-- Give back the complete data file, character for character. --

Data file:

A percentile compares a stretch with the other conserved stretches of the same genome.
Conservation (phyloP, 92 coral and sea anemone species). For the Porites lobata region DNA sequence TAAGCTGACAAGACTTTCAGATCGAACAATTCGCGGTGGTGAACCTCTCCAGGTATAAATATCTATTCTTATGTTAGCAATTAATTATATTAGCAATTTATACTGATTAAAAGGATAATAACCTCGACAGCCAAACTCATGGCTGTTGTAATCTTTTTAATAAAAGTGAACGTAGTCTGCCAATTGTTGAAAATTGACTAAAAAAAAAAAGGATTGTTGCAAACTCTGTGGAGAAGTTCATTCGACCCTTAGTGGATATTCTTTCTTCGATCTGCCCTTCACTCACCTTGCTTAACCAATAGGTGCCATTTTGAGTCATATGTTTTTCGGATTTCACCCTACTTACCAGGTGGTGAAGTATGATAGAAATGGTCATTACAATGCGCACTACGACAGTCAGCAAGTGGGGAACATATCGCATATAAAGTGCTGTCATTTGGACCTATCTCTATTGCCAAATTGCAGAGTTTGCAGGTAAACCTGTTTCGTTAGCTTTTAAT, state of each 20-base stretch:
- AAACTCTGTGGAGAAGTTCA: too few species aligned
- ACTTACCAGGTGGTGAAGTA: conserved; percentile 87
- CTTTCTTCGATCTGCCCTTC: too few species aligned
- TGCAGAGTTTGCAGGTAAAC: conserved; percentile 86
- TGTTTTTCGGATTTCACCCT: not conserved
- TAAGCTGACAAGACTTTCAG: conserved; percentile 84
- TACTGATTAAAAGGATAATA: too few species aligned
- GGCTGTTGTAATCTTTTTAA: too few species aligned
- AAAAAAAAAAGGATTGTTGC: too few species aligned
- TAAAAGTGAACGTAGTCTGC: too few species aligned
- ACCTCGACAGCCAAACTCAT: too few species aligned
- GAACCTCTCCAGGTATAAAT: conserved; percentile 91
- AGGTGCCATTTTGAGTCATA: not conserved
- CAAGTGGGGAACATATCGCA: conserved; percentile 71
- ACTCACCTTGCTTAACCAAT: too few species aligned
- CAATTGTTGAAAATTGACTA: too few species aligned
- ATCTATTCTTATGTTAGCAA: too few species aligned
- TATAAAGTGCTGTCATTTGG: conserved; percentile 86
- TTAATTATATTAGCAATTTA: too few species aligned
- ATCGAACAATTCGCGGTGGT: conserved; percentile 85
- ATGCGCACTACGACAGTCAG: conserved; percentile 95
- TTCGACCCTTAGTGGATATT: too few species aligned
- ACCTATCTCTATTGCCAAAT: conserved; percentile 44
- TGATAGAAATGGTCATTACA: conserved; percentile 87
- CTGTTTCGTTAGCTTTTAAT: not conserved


A percentile compares a stretch with the other conserved stretches of the same genome.
Conservation (phyloP, 92 coral and sea anemone species). For the Porites lobata region DNA sequence TAAGCTGACAAGACTTTCAGATCGAACAATTCGCGGTGGTGAACCTCTCCAGGTATAAATATCTATTCTTATGTTAGCAATTAATTATATTAGCAATTTATACTGATTAAAAGGATAATAACCTCGACAGCCAAACTCATGGCTGTTGTAATCTTTTTAATAAAAGTGAACGTAGTCTGCCAATTGTTGAAAATTGACTAAAAAAAAAAAGGATTGTTGCAAACTCTGTGGAGAAGTTCATTCGACCCTTAGTGGATATTCTTTCTTCGATCTGCCCTTCACTCACCTTGCTTAACCAATAGGTGCCATTTTGAGTCATATGTTTTTCGGATTTCACCCTACTTACCAGGTGGTGAAGTATGATAGAAATGGTCATTACAATGCGCACTACGACAGTCAGCAAGTGGGGAACATATCGCATATAAAGTGCTGTCATTTGGACCTATCTCTATTGCCAAATTGCAGAGTTTGCAGGTAAACCTGTTTCGTTAGCTTTTAAT, state of each 20-base stretch:
- AAACTCTGTGGAGAAGTTCA: too few species aligned
- ACTTACCAGGTGGTGAAGTA: conserved; percentile 87
- CTTTCTTCGATCTGCCCTTC: too few species aligned
- TGCAGAGTTTGCAGGTAAAC: conserved; percentile 86
- TGTTTTTCGGATTTCACCCT: not conserved
- TAAGCTGACAAGACTTTCAG: conserved; percentile 84
- TACTGATTAAAAGGATAATA: too few species aligned
- GGCTGTTGTAATCTTTTTAA: too few species aligned
- AAAAAAAAAAGGATTGTTGC: too few species aligned
- TAAAAGTGAACGTAGTCTGC: too few species aligned
- ACCTCGACAGCCAAACTCAT: too few species aligned
- GAACCTCTCCAGGTATAAAT: conserved; percentile 91
- AGGTGCCATTTTGAGTCATA: not conserved
- CAAGTGGGGAACATATCGCA: conserved; percentile 71
- ACTCACCTTGCTTAACCAAT: too few species aligned
- CAATTGTTGAAAATTGACTA: too few species aligned
- ATCTATTCTTATGTTAGCAA: too few species aligned
- TATAAAGTGCTGTCATTTGG: conserved; percentile 86
- TTAATTATATTAGCAATTTA: too few species aligned
- ATCGAACAATTCGCGGTGGT: conserved; percentile 85
- ATGCGCACTACGACAGTCAG: conserved; percentile 95
- TTCGACCCTTAGTGGATATT: too few species aligned
- ACCTATCTCTATTGCCAAAT: conserved; percentile 44
- TGATAGAAATGGTCATTACA: conserved; percentile 87
- CTGTTTCGTTAGCTTTTAAT: not conserved